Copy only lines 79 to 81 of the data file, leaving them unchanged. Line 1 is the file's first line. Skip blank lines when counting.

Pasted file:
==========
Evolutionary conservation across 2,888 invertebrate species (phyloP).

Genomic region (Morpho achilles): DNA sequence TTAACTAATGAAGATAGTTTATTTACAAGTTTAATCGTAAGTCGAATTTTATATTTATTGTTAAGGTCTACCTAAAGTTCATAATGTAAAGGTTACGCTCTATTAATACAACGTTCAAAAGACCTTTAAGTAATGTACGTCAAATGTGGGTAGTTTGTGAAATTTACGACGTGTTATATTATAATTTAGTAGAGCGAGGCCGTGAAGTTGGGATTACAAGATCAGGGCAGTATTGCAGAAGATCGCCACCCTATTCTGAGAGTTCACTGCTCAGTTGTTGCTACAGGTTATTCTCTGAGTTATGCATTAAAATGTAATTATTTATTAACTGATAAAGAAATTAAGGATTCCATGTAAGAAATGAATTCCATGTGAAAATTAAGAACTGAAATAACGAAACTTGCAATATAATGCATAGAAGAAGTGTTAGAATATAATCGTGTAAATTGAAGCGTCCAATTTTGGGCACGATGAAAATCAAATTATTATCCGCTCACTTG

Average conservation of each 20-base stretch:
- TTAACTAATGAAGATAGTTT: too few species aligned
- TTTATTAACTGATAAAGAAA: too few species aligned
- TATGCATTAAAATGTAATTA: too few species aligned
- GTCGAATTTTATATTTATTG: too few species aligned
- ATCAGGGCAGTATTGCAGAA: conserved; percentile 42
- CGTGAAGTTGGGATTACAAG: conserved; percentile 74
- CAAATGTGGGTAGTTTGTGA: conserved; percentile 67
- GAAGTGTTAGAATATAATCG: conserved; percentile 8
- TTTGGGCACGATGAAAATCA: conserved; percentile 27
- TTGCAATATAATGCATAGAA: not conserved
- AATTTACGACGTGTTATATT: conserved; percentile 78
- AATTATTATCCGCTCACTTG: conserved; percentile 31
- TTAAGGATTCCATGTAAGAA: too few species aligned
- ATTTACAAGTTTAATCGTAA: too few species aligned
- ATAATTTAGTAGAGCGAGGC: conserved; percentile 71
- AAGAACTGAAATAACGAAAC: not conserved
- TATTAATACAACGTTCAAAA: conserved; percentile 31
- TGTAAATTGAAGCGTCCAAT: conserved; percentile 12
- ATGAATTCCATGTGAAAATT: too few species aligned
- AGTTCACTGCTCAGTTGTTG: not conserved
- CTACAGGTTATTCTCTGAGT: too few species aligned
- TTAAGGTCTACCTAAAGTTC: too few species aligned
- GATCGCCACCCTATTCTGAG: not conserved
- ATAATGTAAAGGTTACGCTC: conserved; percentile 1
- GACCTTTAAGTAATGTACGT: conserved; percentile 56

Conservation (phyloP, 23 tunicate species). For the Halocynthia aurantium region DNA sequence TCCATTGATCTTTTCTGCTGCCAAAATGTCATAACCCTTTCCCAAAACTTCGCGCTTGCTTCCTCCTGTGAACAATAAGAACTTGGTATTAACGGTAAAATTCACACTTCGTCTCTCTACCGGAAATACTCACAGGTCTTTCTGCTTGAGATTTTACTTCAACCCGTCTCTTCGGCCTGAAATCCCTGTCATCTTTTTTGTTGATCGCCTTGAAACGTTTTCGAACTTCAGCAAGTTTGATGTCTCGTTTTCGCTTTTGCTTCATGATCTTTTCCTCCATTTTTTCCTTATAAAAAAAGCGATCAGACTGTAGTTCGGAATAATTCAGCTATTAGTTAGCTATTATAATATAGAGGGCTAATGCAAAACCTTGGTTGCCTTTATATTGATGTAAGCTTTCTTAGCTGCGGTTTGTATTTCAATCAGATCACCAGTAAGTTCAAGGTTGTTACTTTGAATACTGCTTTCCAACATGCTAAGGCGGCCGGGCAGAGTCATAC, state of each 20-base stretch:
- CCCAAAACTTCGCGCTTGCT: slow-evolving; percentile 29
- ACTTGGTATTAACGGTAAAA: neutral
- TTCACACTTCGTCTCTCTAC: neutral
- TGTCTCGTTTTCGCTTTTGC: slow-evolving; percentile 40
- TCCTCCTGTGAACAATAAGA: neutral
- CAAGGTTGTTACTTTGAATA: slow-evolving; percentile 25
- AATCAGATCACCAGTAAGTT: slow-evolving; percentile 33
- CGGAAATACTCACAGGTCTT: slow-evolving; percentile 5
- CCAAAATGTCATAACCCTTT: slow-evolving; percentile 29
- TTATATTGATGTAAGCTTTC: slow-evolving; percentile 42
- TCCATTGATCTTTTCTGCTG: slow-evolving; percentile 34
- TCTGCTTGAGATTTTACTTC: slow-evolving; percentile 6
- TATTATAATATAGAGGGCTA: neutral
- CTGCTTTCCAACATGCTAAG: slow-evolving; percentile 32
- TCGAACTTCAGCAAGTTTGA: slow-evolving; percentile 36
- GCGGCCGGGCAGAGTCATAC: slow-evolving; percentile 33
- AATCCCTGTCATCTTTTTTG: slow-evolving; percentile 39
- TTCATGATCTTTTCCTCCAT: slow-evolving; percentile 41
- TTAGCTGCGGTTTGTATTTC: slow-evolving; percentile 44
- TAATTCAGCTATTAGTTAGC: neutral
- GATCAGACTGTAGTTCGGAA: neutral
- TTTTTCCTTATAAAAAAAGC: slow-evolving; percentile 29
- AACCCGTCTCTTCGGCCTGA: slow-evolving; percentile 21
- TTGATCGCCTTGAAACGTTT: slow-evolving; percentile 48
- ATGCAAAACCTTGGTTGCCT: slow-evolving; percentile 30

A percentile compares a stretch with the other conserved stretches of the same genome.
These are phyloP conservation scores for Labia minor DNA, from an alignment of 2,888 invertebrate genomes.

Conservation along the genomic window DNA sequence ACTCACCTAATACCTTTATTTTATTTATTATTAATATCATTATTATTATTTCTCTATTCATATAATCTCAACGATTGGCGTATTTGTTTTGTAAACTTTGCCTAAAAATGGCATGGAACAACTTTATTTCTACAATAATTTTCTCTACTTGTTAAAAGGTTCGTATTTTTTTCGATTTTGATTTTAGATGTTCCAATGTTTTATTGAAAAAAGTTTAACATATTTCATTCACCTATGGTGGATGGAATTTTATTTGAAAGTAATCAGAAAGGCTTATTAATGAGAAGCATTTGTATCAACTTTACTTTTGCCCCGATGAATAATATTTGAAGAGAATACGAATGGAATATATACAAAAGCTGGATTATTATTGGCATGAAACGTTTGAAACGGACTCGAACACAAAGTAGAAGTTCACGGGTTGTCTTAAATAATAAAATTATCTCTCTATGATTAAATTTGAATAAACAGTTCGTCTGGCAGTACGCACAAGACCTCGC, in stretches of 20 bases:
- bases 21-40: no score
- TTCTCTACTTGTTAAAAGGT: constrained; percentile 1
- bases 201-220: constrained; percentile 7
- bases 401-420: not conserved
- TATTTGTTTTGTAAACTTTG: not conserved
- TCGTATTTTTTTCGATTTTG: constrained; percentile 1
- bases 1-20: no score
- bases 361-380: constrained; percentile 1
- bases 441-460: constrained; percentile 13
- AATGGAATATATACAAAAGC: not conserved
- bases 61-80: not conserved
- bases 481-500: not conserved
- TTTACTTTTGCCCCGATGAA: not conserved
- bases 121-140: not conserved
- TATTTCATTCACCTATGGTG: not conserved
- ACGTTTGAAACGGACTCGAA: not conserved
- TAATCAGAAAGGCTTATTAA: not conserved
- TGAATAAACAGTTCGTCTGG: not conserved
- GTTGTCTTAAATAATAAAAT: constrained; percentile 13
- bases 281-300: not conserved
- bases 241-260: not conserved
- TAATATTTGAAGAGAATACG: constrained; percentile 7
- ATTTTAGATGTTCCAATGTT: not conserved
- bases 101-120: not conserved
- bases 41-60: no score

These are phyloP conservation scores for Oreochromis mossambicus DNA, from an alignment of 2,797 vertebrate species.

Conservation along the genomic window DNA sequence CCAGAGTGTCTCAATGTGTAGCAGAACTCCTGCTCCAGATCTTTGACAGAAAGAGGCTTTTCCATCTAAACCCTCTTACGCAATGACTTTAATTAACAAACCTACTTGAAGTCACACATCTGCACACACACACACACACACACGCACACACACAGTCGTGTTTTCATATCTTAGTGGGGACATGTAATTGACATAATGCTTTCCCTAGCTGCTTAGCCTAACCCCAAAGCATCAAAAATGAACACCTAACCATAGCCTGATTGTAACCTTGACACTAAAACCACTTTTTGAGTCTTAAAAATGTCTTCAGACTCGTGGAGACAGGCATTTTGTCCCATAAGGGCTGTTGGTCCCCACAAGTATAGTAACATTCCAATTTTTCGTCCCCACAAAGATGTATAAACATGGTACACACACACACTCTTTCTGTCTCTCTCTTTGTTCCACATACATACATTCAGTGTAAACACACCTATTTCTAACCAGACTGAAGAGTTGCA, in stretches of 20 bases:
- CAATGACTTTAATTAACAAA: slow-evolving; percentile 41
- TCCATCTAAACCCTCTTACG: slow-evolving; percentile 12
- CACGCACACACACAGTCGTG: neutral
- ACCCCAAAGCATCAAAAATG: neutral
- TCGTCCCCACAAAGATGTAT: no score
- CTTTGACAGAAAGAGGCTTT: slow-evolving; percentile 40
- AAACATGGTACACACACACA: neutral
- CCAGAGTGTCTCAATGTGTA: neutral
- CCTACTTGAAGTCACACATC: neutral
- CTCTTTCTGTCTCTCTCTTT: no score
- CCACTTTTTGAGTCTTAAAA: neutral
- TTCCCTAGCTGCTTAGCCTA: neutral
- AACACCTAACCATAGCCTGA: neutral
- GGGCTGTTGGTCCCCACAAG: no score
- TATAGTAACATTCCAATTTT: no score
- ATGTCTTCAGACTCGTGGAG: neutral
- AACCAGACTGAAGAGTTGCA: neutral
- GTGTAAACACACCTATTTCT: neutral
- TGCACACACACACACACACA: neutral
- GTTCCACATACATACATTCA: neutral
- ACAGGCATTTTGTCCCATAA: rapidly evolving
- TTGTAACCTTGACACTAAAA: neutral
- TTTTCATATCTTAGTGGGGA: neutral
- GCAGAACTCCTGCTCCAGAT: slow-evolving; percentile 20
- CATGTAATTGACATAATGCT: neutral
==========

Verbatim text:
- TAATATTTGAAGAGAATACG: constrained; percentile 7
- ATTTTAGATGTTCCAATGTT: not conserved
- bases 101-120: not conserved